what a side-effect-free form of mechanized point-to-point transportation would look like

        It looks like a bicycle.

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      • 9watts February 27, 2017 at 12:17 pm

        point for Adam H.!

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      • rachel b February 27, 2017 at 12:21 pm

        Hah! Adam H. 🙂

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      • Hello, Kitty
        Hello, Kitty February 27, 2017 at 12:32 pm

        @9watts To me the main side effects are CO2 and safety. EVs make some progress on the CO2 front, and enable more as we transition our power sources away from coal and gas. There is no immediate solution to the safety issue, but, as you know, I put considerable faith in looming technological changes to make huge advances in safety.

        So: small, automated, electric vehicles would be my proposal at a solution.

        And, yes, bikes for those who want them. Yay bikes!

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      • 9watts February 27, 2017 at 12:38 pm

        CO2 and safety, huh?

        I figure I could add about 312 more to your list. We didn’t really seriously consider CO2 as an automobile-generated pollutant before about 1990, and Nader’s campaign for auto safety only dates to the mid-sixties. Auto-highway-oil juggernaut? Middle East wars? Destruction of (almost invariably poor and minority) neighborhoods to make way for urban freeways. Exponential increase in impervious surface area destroying water bodies, arable land, and the list goes on.

        The EV is a predictable gasp from the usual corners, and we champion it because it lets (or appears to let) us off the hook, avoid the tough choices, falling back on muscle power rather than continue to rely on the energy slaves bound up int he ancient sunlight.

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      • Hello, Kitty
        Hello, Kitty February 27, 2017 at 12:39 pm

        @Adam H Given the way our cities are built (as you say, largely around cars), buses are not a great solution. They may solve some problems we have today, but they also cause some (diesel pollution, higher CO2 emissions than equivalent number of small cars), and they are mightily less convenient for many people (perhaps with a different city configuration they wouldn’t be, but we have the cities we have).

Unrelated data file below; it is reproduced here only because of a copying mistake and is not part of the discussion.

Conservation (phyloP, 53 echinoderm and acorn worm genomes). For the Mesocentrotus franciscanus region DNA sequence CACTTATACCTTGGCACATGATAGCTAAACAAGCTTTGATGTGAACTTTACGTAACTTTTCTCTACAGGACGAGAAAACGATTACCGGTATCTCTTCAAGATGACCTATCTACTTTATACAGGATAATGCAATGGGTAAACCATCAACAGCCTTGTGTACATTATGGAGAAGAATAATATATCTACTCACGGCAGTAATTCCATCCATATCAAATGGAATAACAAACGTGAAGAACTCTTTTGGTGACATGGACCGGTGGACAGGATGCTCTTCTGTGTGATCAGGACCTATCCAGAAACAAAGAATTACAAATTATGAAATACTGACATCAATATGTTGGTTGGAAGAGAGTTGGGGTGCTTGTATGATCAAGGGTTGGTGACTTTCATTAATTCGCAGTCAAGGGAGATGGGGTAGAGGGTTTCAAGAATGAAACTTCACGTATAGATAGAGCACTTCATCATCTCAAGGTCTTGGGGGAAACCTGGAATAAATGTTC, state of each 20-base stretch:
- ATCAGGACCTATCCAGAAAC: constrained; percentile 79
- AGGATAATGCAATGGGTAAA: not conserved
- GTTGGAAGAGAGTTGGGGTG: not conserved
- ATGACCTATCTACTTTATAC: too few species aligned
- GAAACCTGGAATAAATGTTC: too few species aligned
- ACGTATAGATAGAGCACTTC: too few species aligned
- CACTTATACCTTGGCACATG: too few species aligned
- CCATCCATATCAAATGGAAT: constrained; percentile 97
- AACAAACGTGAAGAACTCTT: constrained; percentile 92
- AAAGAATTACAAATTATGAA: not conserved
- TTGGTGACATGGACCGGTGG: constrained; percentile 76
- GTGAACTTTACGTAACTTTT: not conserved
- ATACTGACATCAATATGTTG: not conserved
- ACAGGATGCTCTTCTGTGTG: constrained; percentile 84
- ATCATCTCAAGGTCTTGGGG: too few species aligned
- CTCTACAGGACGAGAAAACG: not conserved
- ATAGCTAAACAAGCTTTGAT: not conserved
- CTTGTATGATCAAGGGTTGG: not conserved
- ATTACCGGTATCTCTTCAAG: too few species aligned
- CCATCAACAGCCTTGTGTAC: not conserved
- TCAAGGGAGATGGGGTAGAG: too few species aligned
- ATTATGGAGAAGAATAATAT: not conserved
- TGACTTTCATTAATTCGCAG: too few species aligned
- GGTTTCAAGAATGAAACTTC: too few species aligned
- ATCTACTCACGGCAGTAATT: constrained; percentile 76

I am definitely pro transit, but I think it will be largely replaced by automated cars.

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      • Hello, Kitty
        Hello, Kitty February 27, 2017 at 12:46 pm

        @9watts That was not intended as a comprehensive list, but those are the two biggest in my book. You identify others, some of which are simply extensions (or alternate tendrils to) the CO2 (solve CO2, you solve oil as well), others will likely always exist (highways aren’t going away anytime soon, even if we somehow reduced demand by 50%, no one is going to pull them up).

        Muscle power just doesn’t work for a large segment of society. It works for you and for me, and that’s great, but it simply doesn’t for too many.

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      • Adam H.
        Adam H. February 27, 2017 at 12:51 pm

        Kitty, you seem to propose all these solutions for cars, yet leave out the fact that these same improvements work for buses as well. And you leave out one major factor: cost. Fixed route is more efficient than automated point to point – each individual shares the same vehicle and thus are essentially pooling trips together. And buses are more equitable since the cost is shared by society (via taxes) rather than being “sold” to you by a privately-owned corporation. You think Uber is expensive now, just wait until they monopolize the market with their fleet of self-driving vehicles and jack up the prices.